BookBrowse Reviews Blonde Faith by Walter Mosley

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Blonde Faith

by Walter Mosley

Blonde Faith by Walter Mosley
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  • First Published:
    Oct 2007, 320 pages
    Paperback:
    Aug 2008, 320 pages

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Book Reviewed by:
Kathy Pierson

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Easy Rawlins comes home from work and finds more trouble on his doorstep in a day than most men encounter in a lifetime ....

The many fans of Ezekiel "Easy" Rawlins are sure to be satisfied with this tenth novel in the series. From the opening pages of Blonde Faith, continual problems assail Easy and those he loves, but this "unwilling detective" maintains steady focus as he searches for answers in the neighborhoods of south-central Los Angeles. The interconnected story arcs evolve and intertwine against a 1967 backdrop of civil injustice, Vietnam fallout, and rampant racism. Forceful personalities and frequent plot twists combine easily in Mosley’s smooth narrative about the inner and outer trials of this melancholic, reluctant hero. Love, longing, loneliness, and broken memories are as much a part of his life as criminal investigations, gunshot trajectories, and speeding automobiles. The author’s ear for dialogue and vernacular is very good, and the flowing prose style makes reading a pleasure.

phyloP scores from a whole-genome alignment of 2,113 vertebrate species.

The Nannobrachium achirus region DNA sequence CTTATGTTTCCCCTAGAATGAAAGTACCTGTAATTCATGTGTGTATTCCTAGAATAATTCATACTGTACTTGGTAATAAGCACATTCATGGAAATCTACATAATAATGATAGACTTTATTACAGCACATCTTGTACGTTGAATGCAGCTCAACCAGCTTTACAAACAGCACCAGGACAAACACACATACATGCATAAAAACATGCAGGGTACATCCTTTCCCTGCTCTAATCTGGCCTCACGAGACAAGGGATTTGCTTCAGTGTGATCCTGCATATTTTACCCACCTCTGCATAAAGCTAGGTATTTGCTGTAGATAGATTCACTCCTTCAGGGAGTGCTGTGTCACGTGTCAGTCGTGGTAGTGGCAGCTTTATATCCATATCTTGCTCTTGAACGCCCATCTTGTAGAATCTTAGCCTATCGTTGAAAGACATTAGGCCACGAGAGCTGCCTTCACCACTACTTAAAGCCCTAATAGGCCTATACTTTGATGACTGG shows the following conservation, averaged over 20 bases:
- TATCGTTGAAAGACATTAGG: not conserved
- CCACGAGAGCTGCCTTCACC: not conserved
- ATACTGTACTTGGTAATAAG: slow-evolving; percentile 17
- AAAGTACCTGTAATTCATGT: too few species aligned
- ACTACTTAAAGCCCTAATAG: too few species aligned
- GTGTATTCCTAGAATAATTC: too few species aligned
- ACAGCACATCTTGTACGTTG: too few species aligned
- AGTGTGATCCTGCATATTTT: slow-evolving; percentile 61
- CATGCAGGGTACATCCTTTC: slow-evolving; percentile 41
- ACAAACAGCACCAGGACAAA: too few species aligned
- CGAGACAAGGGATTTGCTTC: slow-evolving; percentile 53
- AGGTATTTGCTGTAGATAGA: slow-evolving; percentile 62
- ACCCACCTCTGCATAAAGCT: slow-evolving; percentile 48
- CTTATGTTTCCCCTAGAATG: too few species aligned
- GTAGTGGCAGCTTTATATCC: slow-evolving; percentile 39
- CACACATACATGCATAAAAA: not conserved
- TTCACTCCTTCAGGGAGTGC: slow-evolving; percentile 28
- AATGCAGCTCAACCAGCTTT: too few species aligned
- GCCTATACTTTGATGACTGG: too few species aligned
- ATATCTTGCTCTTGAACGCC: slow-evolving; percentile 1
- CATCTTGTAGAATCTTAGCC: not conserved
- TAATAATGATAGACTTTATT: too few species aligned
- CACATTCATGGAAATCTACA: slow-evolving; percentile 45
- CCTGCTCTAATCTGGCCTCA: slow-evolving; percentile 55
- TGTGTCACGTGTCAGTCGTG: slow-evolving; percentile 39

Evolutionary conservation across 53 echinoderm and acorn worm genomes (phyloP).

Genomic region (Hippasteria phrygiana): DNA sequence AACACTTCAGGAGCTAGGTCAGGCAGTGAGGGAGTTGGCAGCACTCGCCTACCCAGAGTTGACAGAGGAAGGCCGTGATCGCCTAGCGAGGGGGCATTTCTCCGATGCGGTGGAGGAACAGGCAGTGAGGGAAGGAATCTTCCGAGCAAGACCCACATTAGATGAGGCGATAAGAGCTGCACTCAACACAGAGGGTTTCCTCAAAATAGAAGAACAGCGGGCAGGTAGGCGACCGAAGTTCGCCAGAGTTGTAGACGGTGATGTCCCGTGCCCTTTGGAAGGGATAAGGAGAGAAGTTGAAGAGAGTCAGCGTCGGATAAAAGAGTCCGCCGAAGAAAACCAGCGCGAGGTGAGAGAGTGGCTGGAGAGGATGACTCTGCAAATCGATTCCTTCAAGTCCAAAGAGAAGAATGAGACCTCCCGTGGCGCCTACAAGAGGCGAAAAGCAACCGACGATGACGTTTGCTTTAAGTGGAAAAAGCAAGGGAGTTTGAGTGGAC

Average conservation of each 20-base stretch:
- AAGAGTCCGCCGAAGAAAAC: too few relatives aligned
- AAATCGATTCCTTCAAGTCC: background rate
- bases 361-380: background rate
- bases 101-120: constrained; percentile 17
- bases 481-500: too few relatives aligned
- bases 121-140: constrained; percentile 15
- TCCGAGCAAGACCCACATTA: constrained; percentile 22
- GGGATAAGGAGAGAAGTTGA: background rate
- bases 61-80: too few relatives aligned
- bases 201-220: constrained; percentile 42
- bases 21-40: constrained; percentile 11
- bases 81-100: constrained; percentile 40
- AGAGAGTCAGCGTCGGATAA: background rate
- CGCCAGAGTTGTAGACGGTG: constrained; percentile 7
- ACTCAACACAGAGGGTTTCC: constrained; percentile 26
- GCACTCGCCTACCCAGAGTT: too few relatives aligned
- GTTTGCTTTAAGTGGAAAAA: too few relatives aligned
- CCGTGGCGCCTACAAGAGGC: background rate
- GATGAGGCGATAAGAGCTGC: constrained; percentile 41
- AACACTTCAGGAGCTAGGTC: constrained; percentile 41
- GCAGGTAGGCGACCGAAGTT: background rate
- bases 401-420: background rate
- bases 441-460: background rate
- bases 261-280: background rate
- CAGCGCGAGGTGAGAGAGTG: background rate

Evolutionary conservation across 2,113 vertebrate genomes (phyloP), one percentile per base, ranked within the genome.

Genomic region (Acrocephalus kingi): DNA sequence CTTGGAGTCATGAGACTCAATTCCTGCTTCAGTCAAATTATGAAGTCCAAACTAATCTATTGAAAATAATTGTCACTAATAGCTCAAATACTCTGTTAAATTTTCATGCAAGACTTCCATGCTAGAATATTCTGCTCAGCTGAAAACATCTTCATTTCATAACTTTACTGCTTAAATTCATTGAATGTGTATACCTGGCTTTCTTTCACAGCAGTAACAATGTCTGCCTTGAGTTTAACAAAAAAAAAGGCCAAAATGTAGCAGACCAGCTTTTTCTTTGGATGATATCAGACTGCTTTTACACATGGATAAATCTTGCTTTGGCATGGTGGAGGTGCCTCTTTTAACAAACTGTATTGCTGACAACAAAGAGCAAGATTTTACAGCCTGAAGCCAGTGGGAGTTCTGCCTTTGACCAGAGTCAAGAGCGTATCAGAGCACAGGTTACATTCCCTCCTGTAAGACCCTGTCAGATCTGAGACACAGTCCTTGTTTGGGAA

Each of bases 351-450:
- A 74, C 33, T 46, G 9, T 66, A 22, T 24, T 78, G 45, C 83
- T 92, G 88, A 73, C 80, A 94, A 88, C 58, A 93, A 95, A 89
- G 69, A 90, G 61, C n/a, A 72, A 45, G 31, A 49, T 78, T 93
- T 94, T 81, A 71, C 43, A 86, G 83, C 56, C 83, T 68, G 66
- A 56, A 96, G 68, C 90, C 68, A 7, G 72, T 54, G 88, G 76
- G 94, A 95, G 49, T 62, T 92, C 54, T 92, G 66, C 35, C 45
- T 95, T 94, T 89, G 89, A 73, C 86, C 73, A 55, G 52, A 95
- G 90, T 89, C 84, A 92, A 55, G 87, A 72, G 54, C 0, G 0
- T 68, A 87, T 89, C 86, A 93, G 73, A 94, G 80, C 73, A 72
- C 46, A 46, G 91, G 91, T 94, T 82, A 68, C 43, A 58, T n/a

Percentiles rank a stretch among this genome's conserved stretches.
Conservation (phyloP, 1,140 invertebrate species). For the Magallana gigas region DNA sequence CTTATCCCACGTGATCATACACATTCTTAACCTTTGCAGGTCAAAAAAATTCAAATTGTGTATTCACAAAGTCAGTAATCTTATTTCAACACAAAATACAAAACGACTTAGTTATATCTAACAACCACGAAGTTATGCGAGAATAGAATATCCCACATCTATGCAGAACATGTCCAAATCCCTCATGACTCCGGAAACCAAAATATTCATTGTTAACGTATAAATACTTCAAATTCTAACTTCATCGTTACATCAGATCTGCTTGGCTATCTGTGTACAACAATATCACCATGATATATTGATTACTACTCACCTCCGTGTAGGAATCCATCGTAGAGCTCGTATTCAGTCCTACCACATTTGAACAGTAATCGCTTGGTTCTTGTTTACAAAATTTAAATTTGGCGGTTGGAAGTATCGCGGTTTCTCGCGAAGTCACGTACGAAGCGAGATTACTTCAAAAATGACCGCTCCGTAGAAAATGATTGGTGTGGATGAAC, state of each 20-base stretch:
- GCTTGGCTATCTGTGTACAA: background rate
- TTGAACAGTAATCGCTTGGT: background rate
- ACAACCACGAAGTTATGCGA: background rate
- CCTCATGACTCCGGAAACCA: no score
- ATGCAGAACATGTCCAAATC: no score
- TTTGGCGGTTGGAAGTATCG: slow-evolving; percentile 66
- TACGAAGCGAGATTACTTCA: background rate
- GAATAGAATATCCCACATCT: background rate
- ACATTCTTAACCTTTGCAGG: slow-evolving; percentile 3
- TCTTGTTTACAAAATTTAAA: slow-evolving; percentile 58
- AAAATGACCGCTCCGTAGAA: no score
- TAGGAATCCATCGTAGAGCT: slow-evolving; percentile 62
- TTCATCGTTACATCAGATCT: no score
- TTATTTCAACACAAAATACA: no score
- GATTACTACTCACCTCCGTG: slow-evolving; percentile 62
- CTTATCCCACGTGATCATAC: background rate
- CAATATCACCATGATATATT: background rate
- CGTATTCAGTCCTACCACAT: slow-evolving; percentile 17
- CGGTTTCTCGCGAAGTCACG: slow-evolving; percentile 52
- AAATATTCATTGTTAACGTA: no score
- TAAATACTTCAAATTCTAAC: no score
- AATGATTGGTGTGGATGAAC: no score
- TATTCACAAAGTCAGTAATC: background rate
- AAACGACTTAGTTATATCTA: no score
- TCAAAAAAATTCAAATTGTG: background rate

For readers who may not be familiar with earlier books by this prolific and awarded writer, be assured that Blonde Faith can also be enjoyed as a standalone mystery. It's true that at times, because of Easy’s wide social ties and past successful cases, a new reader can feel like the only guest at a party who doesn’t already know everybody there. However, the narrator resolves this potential pitfall by repeatedly providing history, back stories, and context whenever Easy’s old friends, enemies, and acquaintances appear.

In keeping with the genre of "private eye" protagonists, Ezekiel is intuitive, intelligent, and omniscient – sometimes to the level of fantasy, like an all-knowing, middle-aged black superman. He is a tough street killer with a sensitive heart; a man of learning haunted by his choices; a recovering alcoholic, and a ready lover with absolutely no need for Viagra. The innate complexity and roiling conflicts in his work are a key part of the interest, and make the strong, brooding Easy Rawlins an admirable and memorable character.

Reviewed by Kathy Pierson

This review was originally published in November 2007, and has been updated for the August 2008 paperback release. Click here to go to this issue.



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